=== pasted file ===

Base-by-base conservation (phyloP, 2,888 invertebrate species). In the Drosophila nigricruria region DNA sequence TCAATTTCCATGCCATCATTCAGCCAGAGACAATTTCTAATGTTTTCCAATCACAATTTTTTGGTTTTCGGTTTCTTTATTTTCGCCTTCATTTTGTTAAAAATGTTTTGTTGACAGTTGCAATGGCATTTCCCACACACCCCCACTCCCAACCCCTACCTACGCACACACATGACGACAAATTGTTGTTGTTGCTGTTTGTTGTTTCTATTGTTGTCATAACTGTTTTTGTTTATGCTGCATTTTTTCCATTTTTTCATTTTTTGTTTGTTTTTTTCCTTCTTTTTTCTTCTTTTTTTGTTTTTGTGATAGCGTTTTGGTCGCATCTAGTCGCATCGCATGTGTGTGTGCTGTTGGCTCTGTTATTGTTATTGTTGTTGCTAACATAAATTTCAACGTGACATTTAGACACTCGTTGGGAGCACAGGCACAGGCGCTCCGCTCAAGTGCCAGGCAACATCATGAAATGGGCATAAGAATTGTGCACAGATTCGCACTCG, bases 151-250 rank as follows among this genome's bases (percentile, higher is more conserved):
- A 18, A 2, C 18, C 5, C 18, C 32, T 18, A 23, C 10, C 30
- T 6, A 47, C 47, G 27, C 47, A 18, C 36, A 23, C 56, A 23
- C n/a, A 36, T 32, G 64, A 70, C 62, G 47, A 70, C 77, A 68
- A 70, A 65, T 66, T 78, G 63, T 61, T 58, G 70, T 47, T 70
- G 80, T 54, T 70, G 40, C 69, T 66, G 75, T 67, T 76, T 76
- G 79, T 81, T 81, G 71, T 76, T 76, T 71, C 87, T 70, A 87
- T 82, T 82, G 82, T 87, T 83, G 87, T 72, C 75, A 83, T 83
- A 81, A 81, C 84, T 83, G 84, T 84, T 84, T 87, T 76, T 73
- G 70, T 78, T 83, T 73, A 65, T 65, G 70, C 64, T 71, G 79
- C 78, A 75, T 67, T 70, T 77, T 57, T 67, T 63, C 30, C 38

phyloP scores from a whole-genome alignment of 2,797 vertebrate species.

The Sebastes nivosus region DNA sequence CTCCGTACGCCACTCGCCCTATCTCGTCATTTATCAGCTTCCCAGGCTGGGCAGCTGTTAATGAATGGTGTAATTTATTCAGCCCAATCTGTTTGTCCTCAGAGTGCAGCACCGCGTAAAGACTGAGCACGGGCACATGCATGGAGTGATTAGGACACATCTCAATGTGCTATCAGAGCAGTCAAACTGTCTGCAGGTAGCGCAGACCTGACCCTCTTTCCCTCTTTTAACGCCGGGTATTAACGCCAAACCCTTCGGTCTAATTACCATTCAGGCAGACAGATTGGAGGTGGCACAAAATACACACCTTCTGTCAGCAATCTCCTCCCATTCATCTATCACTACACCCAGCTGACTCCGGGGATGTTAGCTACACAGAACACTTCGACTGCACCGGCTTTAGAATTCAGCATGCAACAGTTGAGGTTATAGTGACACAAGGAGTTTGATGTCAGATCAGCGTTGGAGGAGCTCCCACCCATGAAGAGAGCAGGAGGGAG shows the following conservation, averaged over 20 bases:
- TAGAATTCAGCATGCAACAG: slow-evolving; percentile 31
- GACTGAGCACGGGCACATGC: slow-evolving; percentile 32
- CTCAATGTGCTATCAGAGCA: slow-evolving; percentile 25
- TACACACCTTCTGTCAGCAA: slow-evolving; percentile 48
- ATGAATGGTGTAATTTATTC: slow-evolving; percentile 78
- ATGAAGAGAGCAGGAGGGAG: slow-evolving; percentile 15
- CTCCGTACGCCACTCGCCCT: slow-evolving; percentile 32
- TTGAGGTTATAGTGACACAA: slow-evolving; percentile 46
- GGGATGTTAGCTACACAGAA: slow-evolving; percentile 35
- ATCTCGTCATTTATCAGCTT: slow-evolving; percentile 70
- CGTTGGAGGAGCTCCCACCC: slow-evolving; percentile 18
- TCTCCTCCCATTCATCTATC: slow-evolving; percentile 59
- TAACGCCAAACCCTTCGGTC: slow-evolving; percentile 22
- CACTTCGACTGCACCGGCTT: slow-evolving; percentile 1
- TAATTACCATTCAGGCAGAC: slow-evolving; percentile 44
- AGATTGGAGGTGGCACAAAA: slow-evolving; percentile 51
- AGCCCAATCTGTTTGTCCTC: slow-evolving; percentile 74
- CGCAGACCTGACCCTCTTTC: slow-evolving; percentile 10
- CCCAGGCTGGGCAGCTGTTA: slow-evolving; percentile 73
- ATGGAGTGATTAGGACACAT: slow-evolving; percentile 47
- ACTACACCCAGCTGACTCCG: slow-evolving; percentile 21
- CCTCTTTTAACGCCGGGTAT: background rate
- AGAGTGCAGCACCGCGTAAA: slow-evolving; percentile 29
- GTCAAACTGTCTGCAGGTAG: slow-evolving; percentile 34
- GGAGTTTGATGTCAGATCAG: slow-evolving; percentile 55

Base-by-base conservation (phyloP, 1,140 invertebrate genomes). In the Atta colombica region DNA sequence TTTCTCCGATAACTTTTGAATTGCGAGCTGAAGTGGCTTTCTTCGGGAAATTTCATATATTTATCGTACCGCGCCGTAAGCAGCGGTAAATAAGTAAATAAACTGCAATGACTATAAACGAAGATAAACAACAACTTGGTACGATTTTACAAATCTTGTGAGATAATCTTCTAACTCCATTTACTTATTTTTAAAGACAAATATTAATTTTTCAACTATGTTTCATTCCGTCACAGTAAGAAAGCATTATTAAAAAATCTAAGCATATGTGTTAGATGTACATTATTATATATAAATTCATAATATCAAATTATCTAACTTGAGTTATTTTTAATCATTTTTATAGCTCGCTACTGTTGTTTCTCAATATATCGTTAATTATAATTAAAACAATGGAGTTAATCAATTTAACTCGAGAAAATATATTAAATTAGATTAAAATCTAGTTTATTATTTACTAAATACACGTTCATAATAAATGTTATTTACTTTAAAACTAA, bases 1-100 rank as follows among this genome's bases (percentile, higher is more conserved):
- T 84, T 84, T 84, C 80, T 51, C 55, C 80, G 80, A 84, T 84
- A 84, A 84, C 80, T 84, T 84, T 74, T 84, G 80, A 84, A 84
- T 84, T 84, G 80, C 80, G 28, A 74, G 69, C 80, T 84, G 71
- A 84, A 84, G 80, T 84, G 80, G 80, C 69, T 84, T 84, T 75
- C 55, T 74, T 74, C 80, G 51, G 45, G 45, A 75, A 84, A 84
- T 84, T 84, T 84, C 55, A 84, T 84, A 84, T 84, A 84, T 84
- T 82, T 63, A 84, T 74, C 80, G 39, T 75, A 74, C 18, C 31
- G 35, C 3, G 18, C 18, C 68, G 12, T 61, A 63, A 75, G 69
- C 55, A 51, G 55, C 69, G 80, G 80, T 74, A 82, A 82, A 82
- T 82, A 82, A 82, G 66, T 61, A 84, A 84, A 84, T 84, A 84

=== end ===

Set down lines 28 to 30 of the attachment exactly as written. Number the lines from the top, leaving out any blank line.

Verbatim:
- TAATTACCATTCAGGCAGAC: slow-evolving; percentile 44
- AGATTGGAGGTGGCACAAAA: slow-evolving; percentile 51
- AGCCCAATCTGTTTGTCCTC: slow-evolving; percentile 74